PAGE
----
Photographers' Blog

Half a year after disaster

September 12, 2011

By Kim Kyung-hoon

“Time flies so fast.”

I can’t count how many times I’ve mumbled this phrase while traveling in Sendai and Fukushima last week for the six month anniversary of the March 11th earthquake and disaster that left tens of thousands dead across Japan and caused the worst nuclear disaster in 25 years.

Invisible snow

August 19, 2011

Invisible Snow from Reuters Tokyo Pictures on Vimeo.

When the Fukushima nuclear power plant exploded, I was in Fukushima covering people who had evacuated from their houses near the plant, as they underwent radiation checks as authorities isolated those who had showed signs of exposure.

Clearing the rubble but not the sorrow

August 18, 2011

By Kim Kyung-hoon

In 2004 I was in Indonesia’s Banda Aceh covering the Indian Ocean tsunami disaster which killed over 230,000 people in several south Asian countries. I met a tired-looking man tackling huge piles of rubble created by the tsunami in a brave effort to clean it up. He had only a shovel to use on the debris stretching on all sides as far as the eye could see. He stopped a moment and bemoaned to me that it would take more than several years to clear the rubble in his country. He also added that a rich country like Japan could clear it quickly with giant heavy construction equipment if a similar disaster happened in Japan. When I left Banda Aceh after my one-month stay there, the scenery going from the Reuters temporary base to the airport was almost the same as what I had seen on my first day there, and dead bodies still lay on the streets.

Fishing with film

August 9, 2011

By Carlos Barria

In the “old” days, back before digital photography, photographers used to lug around tons of extra luggage, portable dark rooms, and set up shop in their hotel bathrooms. Or they would send their film — by motorcycle, car or even plane — to somebody else in a hotel or office close by to develop it, scan it and file. Or they might have to scramble and look for a lab in the middle of a crisis, in a foreign country. I don’t think my colleague Joe Skipper speaks Spanish, but I know that when he covered a showdown at Colombia’s Justice Ministry in the 80s, he learned how to say, “Mas amarillo!,” “More yellow!

Robot Paro comforts the elderly in Fukushima

August 8, 2011

By Kim Kyung-hoon

When I covered Fukushima’s nuclear crisis in March, the first radiation evacuees who I encountered were elderly people who had fled a nursing home which was located near the tsunami-crippled nuclear power plant which was leaking nuclear radiation.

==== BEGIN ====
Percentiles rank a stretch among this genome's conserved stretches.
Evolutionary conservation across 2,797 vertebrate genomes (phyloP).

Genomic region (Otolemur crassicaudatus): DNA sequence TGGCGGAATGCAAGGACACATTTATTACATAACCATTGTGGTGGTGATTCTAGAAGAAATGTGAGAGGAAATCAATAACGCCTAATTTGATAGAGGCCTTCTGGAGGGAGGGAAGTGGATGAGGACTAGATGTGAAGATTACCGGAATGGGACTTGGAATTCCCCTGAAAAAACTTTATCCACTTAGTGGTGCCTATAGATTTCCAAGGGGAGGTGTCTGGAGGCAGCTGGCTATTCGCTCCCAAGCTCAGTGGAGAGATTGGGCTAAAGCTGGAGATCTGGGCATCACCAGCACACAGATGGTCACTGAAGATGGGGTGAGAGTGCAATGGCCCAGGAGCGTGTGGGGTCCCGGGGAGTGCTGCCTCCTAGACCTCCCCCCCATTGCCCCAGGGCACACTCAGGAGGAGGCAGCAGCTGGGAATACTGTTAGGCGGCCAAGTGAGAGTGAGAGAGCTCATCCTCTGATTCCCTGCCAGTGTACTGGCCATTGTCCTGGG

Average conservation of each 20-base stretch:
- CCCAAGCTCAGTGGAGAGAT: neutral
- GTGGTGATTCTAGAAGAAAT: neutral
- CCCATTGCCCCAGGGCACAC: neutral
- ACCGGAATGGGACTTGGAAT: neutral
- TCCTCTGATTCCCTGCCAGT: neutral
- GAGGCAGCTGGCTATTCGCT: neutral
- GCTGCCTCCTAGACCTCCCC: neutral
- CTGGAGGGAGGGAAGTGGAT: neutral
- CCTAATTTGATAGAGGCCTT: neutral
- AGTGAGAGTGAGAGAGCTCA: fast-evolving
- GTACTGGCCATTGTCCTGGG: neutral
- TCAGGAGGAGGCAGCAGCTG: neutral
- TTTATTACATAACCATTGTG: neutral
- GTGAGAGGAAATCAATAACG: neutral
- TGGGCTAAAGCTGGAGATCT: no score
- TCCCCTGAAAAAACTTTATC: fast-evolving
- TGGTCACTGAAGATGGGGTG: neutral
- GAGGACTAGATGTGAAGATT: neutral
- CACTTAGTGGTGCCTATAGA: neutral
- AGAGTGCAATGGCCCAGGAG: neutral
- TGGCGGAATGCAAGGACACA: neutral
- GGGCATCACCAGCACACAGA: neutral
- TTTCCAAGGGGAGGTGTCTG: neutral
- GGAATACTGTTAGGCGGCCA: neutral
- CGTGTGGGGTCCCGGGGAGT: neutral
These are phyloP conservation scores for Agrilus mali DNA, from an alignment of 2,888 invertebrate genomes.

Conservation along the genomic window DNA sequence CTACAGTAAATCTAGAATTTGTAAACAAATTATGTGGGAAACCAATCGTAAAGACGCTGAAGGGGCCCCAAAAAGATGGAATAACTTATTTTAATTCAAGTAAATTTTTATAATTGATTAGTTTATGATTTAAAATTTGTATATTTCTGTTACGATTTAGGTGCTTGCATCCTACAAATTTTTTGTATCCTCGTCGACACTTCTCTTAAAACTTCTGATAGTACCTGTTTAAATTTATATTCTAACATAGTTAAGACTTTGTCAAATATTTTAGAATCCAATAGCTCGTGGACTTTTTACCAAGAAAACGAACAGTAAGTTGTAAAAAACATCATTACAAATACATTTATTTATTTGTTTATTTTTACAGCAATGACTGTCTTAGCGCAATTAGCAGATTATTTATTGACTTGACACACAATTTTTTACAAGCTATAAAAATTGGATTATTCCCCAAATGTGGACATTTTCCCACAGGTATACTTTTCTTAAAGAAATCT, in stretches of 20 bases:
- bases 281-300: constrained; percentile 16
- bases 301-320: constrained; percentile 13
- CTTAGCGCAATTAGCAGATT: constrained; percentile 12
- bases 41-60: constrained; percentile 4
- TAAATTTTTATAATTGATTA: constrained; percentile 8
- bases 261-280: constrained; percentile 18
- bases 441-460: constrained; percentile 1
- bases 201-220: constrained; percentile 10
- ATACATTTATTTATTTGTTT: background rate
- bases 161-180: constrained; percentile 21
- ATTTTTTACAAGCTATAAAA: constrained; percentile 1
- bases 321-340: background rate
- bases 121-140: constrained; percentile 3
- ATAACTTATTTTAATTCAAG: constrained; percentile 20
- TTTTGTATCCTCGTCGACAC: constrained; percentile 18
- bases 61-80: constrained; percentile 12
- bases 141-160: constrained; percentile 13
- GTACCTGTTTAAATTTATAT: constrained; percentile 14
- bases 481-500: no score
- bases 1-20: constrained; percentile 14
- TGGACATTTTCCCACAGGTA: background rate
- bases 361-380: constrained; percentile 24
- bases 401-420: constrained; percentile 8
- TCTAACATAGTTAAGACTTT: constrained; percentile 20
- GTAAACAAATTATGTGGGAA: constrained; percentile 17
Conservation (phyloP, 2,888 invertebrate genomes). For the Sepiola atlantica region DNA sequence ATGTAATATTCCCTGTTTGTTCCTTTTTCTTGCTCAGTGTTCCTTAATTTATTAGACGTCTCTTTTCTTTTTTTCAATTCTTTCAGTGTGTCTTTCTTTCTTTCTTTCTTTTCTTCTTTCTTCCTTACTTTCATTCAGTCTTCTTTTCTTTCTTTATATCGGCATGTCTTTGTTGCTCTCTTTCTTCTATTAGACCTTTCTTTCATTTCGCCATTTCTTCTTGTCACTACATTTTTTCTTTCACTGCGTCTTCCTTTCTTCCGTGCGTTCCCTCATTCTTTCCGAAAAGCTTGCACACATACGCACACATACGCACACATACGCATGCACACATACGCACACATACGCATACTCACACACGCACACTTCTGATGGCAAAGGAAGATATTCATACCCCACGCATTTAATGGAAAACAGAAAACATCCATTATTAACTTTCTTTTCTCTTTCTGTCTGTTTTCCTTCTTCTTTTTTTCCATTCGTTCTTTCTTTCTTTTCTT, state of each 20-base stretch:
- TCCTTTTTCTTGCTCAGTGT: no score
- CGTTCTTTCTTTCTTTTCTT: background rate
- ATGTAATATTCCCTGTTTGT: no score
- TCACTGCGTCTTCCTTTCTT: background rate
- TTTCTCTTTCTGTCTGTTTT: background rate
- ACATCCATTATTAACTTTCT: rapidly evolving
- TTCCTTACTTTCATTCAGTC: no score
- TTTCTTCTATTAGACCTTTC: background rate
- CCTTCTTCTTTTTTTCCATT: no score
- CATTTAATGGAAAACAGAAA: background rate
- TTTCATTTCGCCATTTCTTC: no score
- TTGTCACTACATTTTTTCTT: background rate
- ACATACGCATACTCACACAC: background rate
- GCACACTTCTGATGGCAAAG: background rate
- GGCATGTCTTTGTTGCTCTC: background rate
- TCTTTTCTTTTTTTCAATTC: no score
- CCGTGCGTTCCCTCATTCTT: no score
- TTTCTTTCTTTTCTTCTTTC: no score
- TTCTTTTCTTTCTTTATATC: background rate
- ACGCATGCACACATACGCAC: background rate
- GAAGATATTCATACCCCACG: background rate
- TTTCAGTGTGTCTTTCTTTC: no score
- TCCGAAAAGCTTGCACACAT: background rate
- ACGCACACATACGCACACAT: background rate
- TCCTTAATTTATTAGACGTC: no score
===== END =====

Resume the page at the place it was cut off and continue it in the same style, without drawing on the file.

Crash test for dummies

July 21, 2011

At Toyota Motor’s safety technology media tour on Thursday, the most photogenic objects were not the cars; they were the crash-test dummies. Throughout the day at the Higashifuji Technical Center at the foot of Mount Fuji, Toyota showed us its latest safety features and research facilities, including a head-on collision between a Vitz hatchback and Toyota’s flagship Crown sedan, and a driving simulator that would make NASA proud.

Back in the nuclear zone

May 12, 2011

Fukushima prefecture’s Kawauchi residents who evacuated from their village near the crippled Fukushima Daiichi nuclear power plant were allowed to return home briefly last Tuesday to pick up personal belongings. This was the first government-led operation for the evacuees.

A daughter’s last goodbye

April 26, 2011

Six-year-old Wakana Kumagai began to run from the car when she arrived at a temporary mass grave site in Higashi-Matsushima, Miyagi prefecture.

Cherry blossoms spring smiles in devastation

April 19, 2011

Cherry blossoms in full bloom are seen at an area devastated by the March 11 earthquake and tsunami in Ofunato, Iwate prefecture, April 18, 2011.  REUTERS/Toru Hanai

Even this year, cherry blossom season bloomed in Japan.

The lives of us Japanese have changed completely in the aftermath of the March 11 earthquake and tsunami and the constant fear of radiation following the accident at the Fukushima nuclear power plant. So much so that we forgot the coming of spring.

Japan’s nuclear crisis and my life

April 13, 2011

As a Reuters photographer, I have covered many disasters and incidents over the last ten years but these things had little direct affect on my life. Just like the saying: “The photographer must be taken out of the picture”, I was a third party in most of these cases. By and large, those catastrophes had nothing to do with my personal life. Once my assignment was over, I used to go back to my normal life and switch from emergency mode.